Georges Henri Joseph Édouard Lemaître was a priest, physicist and astronomer whose controversial "cosmic egg" theory became the most prominent concept of cosmology – the Big Bang Theory.
Now, on the scientist's 124th birthday, Google has honored him with a scribble. But who is Georges Lemaître and what were his main ideas?
Lemaître was born in 1894 in Charleroi, Belgium. His original career as a civil engineer was interrupted by the First World War and the future astrophysicist landed in the Belgian Army service. When the war ended, Lemaître switched to mathematics and physics before joining the Catholic priesthood in 1
He became Professor of Astrophysics at the Catholic University of Leuven in Belgium. In 1927 he published a French-language article suggesting that the universe expand . Building on Albert Einstein's General Theory of Relativity, the work in 1931 made little impact on the field until it was translated into English. A condensed version appeared in the Monthly Reports of the Royal Astronomical Society The idea of an expanding universe led the physicist to the concept of a "cosmic egg" that exploded in the first moment of the universe. Also known as the "primal atom", Lemaître thought that this single point was expanding into the incomprehensible wide universe of today.
Although he was mocked by some, the priest's ideas always became mainstream. Other scientists were skeptical about the idea that the universe was static.
The American astronomer Edwin Hubble also examined the idea of an expanding universe at the same time as Lemaître. In 1929, Hubble went one step further and found observable evidence that the universe was expanding.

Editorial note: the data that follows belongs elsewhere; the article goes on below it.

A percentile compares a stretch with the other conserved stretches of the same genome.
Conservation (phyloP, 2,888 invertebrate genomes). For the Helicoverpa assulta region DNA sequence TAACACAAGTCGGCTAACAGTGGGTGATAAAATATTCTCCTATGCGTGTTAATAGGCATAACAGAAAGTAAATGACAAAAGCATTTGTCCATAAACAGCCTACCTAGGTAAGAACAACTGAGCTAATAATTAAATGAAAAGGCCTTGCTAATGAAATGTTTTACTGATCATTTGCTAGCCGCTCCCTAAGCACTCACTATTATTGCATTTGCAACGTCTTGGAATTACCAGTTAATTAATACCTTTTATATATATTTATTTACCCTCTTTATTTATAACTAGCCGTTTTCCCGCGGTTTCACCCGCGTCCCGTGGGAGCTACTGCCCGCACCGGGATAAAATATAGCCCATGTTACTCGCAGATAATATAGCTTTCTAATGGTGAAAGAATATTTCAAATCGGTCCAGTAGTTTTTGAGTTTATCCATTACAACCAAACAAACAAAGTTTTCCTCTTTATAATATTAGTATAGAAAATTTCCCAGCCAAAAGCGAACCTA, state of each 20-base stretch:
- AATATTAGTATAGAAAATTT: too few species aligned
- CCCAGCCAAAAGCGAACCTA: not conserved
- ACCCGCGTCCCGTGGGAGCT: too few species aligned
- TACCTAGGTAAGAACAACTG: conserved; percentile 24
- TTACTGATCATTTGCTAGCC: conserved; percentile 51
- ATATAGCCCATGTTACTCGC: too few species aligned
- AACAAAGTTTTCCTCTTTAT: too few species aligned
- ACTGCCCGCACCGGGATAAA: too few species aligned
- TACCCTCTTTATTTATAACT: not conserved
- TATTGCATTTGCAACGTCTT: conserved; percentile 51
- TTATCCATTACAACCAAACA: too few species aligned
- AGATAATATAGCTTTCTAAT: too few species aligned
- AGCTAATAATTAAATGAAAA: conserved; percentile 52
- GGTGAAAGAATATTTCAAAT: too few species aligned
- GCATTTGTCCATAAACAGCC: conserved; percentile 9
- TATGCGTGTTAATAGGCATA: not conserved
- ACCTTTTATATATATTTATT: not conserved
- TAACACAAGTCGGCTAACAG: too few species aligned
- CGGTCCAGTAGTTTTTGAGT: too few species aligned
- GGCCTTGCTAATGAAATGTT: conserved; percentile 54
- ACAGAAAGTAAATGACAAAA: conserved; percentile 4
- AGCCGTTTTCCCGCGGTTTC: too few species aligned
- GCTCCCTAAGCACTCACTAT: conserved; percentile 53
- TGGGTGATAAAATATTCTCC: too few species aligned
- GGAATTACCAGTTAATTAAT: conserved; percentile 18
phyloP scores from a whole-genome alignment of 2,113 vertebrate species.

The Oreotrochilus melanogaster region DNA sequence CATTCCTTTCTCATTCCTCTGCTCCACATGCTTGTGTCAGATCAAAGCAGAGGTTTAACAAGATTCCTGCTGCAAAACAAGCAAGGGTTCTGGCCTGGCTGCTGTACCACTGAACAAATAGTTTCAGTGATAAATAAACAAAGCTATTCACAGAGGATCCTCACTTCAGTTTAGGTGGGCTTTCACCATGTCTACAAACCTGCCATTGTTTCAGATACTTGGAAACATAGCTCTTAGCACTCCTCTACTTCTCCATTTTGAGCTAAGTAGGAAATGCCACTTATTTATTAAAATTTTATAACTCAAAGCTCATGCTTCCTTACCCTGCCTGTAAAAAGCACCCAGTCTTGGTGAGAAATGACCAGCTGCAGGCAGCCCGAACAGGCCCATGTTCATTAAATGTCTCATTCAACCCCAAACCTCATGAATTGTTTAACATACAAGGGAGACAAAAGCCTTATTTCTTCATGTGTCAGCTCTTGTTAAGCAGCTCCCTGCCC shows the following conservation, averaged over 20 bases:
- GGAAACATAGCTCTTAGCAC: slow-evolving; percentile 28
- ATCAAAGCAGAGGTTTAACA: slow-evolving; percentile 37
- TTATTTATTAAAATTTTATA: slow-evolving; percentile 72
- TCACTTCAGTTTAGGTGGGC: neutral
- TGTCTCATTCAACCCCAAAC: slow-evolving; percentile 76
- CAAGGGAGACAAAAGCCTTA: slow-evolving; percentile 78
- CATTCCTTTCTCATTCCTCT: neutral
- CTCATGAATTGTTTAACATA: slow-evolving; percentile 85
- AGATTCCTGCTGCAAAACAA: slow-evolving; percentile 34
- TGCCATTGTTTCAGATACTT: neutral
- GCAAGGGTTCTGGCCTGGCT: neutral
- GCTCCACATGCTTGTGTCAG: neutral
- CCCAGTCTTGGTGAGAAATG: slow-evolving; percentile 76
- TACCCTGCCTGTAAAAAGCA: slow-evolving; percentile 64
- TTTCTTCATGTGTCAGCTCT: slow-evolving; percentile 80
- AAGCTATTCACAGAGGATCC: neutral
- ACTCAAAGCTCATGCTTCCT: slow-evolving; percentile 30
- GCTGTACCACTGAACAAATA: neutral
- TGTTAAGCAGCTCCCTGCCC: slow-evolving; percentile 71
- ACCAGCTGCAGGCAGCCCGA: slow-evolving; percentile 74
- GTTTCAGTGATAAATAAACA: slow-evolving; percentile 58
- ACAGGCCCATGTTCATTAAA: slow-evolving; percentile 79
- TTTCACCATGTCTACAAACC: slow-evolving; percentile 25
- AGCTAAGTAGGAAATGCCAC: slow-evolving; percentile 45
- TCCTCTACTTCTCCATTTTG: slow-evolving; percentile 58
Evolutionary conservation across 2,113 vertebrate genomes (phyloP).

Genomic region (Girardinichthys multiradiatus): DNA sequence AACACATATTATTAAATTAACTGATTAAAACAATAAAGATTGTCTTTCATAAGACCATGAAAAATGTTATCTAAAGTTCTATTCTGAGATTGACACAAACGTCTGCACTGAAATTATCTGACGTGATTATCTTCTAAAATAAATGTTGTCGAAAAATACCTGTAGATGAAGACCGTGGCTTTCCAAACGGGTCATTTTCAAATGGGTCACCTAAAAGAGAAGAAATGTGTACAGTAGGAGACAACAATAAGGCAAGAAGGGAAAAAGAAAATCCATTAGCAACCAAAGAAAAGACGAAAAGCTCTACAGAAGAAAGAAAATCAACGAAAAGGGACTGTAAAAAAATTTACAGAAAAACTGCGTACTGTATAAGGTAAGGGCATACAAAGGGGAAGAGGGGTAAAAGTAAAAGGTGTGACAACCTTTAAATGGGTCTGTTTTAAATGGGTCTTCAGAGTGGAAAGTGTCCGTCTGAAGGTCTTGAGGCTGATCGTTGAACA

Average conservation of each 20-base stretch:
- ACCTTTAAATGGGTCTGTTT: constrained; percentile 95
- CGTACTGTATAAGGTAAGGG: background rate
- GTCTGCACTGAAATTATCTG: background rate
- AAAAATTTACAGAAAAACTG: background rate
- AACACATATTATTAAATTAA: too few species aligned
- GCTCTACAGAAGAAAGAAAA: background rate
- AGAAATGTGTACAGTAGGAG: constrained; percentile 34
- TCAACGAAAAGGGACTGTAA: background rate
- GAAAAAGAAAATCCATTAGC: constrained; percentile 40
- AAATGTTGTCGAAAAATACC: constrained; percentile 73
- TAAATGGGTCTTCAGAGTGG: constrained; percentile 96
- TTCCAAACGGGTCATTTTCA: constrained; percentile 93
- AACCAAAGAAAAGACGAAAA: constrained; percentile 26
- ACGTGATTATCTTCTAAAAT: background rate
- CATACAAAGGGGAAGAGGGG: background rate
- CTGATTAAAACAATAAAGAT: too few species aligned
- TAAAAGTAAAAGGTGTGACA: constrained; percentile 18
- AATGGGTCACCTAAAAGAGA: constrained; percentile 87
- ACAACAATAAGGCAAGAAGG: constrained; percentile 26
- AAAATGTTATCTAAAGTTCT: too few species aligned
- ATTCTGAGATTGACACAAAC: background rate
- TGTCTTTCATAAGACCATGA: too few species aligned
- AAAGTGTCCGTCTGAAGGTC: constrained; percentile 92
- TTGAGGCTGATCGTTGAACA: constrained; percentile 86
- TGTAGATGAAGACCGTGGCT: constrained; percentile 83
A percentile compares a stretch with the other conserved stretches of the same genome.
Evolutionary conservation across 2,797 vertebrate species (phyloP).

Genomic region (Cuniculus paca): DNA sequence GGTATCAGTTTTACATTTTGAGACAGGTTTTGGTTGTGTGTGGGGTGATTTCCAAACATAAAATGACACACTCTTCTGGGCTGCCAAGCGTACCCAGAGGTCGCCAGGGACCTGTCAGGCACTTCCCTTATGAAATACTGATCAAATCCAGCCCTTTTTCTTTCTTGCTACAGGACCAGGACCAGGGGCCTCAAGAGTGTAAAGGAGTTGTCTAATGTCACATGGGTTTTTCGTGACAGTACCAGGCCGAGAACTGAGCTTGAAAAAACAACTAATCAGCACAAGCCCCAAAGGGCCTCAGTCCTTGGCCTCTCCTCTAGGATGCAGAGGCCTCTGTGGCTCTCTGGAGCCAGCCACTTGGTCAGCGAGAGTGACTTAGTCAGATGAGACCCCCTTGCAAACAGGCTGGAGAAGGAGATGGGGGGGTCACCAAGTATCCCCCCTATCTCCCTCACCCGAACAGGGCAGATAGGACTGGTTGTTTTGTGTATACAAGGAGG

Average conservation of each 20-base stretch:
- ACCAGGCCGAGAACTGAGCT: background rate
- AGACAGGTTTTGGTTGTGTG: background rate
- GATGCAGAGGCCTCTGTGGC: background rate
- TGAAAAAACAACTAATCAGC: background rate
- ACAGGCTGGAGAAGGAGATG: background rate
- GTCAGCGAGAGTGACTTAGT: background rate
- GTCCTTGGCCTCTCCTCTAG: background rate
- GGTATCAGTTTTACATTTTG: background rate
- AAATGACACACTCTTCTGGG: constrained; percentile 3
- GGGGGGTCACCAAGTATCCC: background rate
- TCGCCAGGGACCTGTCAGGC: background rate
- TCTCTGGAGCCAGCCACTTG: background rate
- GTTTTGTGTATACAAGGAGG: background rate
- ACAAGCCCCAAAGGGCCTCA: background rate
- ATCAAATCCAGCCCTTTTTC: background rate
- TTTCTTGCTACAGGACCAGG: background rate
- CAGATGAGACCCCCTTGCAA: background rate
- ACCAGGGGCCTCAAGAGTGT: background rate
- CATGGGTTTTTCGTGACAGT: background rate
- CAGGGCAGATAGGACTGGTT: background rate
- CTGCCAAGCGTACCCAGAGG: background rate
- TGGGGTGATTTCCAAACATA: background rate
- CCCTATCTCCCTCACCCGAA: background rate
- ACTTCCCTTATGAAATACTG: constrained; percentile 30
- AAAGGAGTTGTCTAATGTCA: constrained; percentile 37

Scientists, including George Gamow, built on Lemaîter's ideas. What began as a "cosmic egg" developed into the most significant theory of cosmology to date – the big bang theory. The observation of the cosmic background radiation further supported the idea in 1965.
Lemaître died in 1966 at the age of 71 in Leuven, Belgium. During his lifetime, he received several awards for his contributions to science, including the first Eddington Award from the Royal Astronomical Society.
Outside of astronomy, his love of algebra and arithmetic fueled a passion for computer science that grew toward the end of his life.
Read more: High Energy Neutrino Source Discovered, Research Announces & # 39; New Era & # 39; for Particle Physics
Lemaître also devoted himself to his Catholic faith, which he regarded as a separate lens through which he could view the universe.
After the book published by Neil DeGrasse-Tyson Cosmic Horizons "Astronomy at the Top" the priest once said: "As far as I can see, such a theory remains completely beyond any metaphysical or religious question freeing the materialist to deny any transcendental nature … For the believer, it removes any attempt at intimacy with God … It is consistent with Isaiah, who speaks of the hidden God who is hidden even at the beginning of the universe. "